Without more innovation à la Dupixent, Regeneron could be in trouble: report

regeneron
Without more clearly differentiated drugs, Regeneron could become the Tivo of biopharma, SVBLeerink analysts believe. (Regeneron)

Regeneron has long fashioned itself as a leader in the development of antibody-based medicines to treat a range of diseases, with recent successes like Eylea to treat age-related macular degeneration and Dupixent for eczema and nasal polyps driving revenues up 14% last year to $6.7 billion.

So why has Regeneron’s stock collapsed more than 30% since March, when it was trading at $440 a share? Analysts at SVB Leerink believe Regeneron has lost its edge in antibody development—and investors are recognizing that its growth potential may be limited as a result.

“Apart from Dupixent, the company’s commercial products have been antibodies against known targets with relatively modest differentiation from their established competitors,” SVB Leerink wrote in a report sent to clients Tuesday.

By SVB Leerink’s calculations, the FDA has approved 108 antibody-based therapeutics, seven of which came from Regeneron—an “impressive” track record, the firm wrote. That said, there are now 40 companies with approved antibodies, and the number of companies commercializing the technology has doubled since 2013.

Regeneron has tried to differentiate its antibody approach. For example, it’s developing bispecific antibodies with CD3 or CD28, SVB Leerink said, “but even this capability is not obviously differentiated from the capabilities at Amgen, Roche,” and other companies, the analysts added.

As the population of antibody developers has grown, Regeneron’s price-to-revenue and price-to-earnings multiples have declined, SVB Leerink reported. In fact, since 2015, both have dropped 70%.

RELATED: Regeneron's Libtayo is chugging along in skin cancer. Next stop? First-line lung

In scrutinizing Regeneron’s near-term pipeline, as well as its recent releases, SVB Leerink analysts were disturbed by the company’s reliance on “fast followers” or compounds that are “modestly differentiated,” the report said.

Take Regeneron’s new skin cancer drug Libtayo, for example. It was the sixth PD-1 inhibitor on the market and the first approved to treat cutaneous squamous cell carcinoma. Regeneron hopes to tack on an approval in previously untreated lung cancer, but that would pit Libtayo against Merck & Co.’s blockbuster Keytruda—a challenge to be sure. All in all, Regeneron’s “development strategy may be suffering from commoditization,” SVB Leerink said.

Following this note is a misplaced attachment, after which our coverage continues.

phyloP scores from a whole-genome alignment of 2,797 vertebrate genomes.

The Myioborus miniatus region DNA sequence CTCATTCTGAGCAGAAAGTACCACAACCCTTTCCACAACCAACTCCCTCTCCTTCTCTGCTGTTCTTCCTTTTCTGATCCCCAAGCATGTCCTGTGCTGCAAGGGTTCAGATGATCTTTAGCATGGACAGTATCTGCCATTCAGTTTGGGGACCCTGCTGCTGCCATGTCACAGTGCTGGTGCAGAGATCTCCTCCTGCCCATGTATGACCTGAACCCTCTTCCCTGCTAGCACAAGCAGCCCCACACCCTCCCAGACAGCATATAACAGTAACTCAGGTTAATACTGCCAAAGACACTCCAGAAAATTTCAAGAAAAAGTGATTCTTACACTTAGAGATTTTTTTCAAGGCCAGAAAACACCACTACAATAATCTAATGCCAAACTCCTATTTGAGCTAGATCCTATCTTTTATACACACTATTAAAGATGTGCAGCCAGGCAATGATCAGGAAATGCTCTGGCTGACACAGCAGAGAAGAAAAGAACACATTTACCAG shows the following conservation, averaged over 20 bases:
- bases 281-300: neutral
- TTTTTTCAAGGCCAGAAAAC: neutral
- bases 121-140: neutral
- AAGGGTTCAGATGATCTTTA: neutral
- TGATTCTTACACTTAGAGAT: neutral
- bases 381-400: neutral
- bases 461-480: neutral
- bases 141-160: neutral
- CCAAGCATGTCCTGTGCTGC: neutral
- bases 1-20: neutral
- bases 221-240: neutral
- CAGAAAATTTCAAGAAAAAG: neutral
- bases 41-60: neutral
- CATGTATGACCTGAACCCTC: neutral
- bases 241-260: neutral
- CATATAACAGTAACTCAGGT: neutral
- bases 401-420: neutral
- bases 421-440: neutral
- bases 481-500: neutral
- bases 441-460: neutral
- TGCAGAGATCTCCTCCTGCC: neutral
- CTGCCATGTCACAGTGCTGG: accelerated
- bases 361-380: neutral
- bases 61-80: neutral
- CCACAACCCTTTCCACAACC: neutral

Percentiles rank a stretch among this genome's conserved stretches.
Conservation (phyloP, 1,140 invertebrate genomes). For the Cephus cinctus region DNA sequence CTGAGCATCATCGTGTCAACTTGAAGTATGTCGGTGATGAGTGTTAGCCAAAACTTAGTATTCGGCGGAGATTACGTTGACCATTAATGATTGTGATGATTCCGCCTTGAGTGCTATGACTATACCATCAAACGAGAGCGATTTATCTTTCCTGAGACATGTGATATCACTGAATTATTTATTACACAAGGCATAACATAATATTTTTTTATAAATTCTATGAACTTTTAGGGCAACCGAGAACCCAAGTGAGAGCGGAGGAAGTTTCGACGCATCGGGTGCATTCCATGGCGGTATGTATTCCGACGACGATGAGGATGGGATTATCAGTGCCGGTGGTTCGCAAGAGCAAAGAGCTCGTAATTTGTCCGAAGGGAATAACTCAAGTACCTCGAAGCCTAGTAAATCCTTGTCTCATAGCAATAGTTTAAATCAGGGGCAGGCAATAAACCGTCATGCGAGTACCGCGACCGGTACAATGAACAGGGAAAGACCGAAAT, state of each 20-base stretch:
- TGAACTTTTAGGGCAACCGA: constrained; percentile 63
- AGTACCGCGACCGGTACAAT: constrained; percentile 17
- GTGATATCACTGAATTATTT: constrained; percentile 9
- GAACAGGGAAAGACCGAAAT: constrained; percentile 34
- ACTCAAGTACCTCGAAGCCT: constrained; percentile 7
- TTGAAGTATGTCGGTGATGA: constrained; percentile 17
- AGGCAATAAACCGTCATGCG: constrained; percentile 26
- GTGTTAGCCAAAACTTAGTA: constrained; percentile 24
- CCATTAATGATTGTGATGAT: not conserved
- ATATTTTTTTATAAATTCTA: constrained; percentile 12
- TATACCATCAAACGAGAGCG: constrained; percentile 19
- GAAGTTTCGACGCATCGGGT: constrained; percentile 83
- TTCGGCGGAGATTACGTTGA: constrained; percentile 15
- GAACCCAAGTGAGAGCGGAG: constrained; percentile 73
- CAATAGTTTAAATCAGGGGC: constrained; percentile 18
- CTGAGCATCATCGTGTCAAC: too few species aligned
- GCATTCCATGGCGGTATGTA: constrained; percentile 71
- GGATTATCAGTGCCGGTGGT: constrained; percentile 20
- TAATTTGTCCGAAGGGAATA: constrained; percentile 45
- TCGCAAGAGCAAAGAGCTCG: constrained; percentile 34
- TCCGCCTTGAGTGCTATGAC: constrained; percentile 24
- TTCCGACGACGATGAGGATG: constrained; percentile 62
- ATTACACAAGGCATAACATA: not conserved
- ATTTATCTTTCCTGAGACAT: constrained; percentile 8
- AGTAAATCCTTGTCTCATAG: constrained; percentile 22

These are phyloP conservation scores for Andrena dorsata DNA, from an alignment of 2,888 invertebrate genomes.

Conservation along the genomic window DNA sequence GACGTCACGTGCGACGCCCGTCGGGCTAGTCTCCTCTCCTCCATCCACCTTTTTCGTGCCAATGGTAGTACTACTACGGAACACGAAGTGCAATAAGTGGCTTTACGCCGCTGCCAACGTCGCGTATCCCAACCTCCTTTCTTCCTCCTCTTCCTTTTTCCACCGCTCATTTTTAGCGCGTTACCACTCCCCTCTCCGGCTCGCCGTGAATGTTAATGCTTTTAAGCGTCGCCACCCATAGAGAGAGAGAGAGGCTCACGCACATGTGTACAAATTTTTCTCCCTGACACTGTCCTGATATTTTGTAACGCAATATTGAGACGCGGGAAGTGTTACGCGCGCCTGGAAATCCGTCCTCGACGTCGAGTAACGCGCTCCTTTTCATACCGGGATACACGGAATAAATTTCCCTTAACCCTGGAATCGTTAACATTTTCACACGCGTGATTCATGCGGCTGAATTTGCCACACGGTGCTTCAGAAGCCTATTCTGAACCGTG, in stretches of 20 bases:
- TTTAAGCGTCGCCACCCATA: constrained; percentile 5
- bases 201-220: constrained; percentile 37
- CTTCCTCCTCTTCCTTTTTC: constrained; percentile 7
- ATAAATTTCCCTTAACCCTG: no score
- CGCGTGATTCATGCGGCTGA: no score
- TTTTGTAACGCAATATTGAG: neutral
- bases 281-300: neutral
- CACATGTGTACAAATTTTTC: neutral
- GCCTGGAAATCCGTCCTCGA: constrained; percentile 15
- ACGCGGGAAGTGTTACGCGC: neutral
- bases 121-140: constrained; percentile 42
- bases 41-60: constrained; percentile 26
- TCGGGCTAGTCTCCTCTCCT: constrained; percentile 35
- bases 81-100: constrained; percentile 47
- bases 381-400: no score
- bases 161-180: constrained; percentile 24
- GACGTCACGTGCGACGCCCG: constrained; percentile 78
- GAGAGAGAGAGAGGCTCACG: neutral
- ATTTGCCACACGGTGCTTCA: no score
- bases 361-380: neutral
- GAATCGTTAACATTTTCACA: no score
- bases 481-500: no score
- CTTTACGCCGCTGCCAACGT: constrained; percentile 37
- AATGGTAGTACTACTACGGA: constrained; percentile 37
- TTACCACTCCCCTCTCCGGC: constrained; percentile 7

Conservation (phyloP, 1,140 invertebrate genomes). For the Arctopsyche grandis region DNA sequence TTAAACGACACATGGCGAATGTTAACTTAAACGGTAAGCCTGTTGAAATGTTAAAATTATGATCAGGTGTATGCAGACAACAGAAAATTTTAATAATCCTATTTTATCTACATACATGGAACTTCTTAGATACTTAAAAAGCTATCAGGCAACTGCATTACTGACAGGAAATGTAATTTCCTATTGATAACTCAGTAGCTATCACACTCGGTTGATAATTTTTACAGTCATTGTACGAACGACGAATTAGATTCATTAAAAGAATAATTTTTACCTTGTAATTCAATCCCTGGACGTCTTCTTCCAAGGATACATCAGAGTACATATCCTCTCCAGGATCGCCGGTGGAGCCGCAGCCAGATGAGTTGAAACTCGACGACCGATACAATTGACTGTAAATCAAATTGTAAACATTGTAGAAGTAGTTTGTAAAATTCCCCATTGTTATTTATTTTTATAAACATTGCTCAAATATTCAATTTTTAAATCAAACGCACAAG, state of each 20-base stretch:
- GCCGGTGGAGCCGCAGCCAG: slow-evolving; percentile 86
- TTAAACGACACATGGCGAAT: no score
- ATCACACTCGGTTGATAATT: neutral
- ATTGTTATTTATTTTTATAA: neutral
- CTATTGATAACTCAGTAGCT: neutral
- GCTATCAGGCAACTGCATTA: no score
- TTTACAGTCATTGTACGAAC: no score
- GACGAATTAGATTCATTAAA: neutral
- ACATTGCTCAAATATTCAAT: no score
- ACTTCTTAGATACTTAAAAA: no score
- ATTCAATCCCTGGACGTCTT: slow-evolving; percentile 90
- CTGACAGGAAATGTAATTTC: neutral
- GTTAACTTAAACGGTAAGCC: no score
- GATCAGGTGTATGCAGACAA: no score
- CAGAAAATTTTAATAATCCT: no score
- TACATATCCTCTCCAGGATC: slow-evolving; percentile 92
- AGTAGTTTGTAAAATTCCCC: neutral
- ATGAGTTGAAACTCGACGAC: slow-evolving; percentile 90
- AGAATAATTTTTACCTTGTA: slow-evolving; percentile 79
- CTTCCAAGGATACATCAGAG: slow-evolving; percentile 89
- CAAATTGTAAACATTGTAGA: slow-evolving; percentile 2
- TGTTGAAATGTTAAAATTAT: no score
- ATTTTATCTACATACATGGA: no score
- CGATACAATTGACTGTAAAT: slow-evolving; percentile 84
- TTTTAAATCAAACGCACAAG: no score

SVB Leerink spots major challenges ahead for Regeneron’s near-term pipeline. Its cholesterol drug evinacumab, which has completed phase 3 testing, is the only late-stage antibody for the rare disorder homozygous familial hypercholesterolemia, but other companies are moving ahead with different mechanisms of action against the same disease, like RNAi and antisense. Therefore “investors are unlikely to be excited about a new cardiovascular drug, and are more likely to consider this asset as a misplaced opportunity,” the analysts said.

Regeneron’s anti-NGF antibody fasinumab is in phase 3 to treat chronic pain, but it’s a full year behind a rival from Pfizer and Eli Lilly. What’s worse, “the class appears likely to be saddled by a black box warning for rapidly progressive osteoarthritis, which may limit approval or uptake,” SVB Leerink said.

RELATED: Regeneron's Sanofi deal finally turns a profit, thanks to Dupixent

Even Regeneron’s established blockbusters are facing some significant challenges, SVB Leerink said. Eylea, which brought in $4.1 billion in sales last year, will grow through 2022 but then likely face competition, particularly from Novartis’ brolucizumab (RTH258), the analysts predicted. In April, Novartis scored a priority review from the FDA for its entrant, setting it up for possible approval by the end of the year.

Then there’s Dupixent. SVB Leerink expects it will bring in $2.8 billion next year and peak at $6.5 billion. But even that blockbuster has its downside, namely Regeneron’s development partnership with Sanofi, SVB Leerink pointed out. Sanofi will take home half of Dupixent’s haul, so the product’s success “barely offsets” the risk to Eylea, the analysts concluded.

To drive home the challenges Regeneron is facing, SVB Leerink compared the company to Tivo, the television-recording gizmo that became a huge hit in the early 2000s, but then quickly fell out of favor when video streaming became the new norm. Antibody development is now a commodity, the analysts said, leaving them with a burning question: Is Regeneron “becoming the Tivo of biopharma?”

Suggested Articles

Pfizer is doubling down on real-world data in HR-positive, HER2-negative breast cancer patients to boost its case for blockbuster Ibrance.

Sanofi, which has moved purposefully into high technologies to get more from its manufacturing, will lean even more on that strategy to save costs.

In a last-minute deal during North American trade talks, the Trump administration agreed to scrap rules protecting biologic drugs from copycat rivals.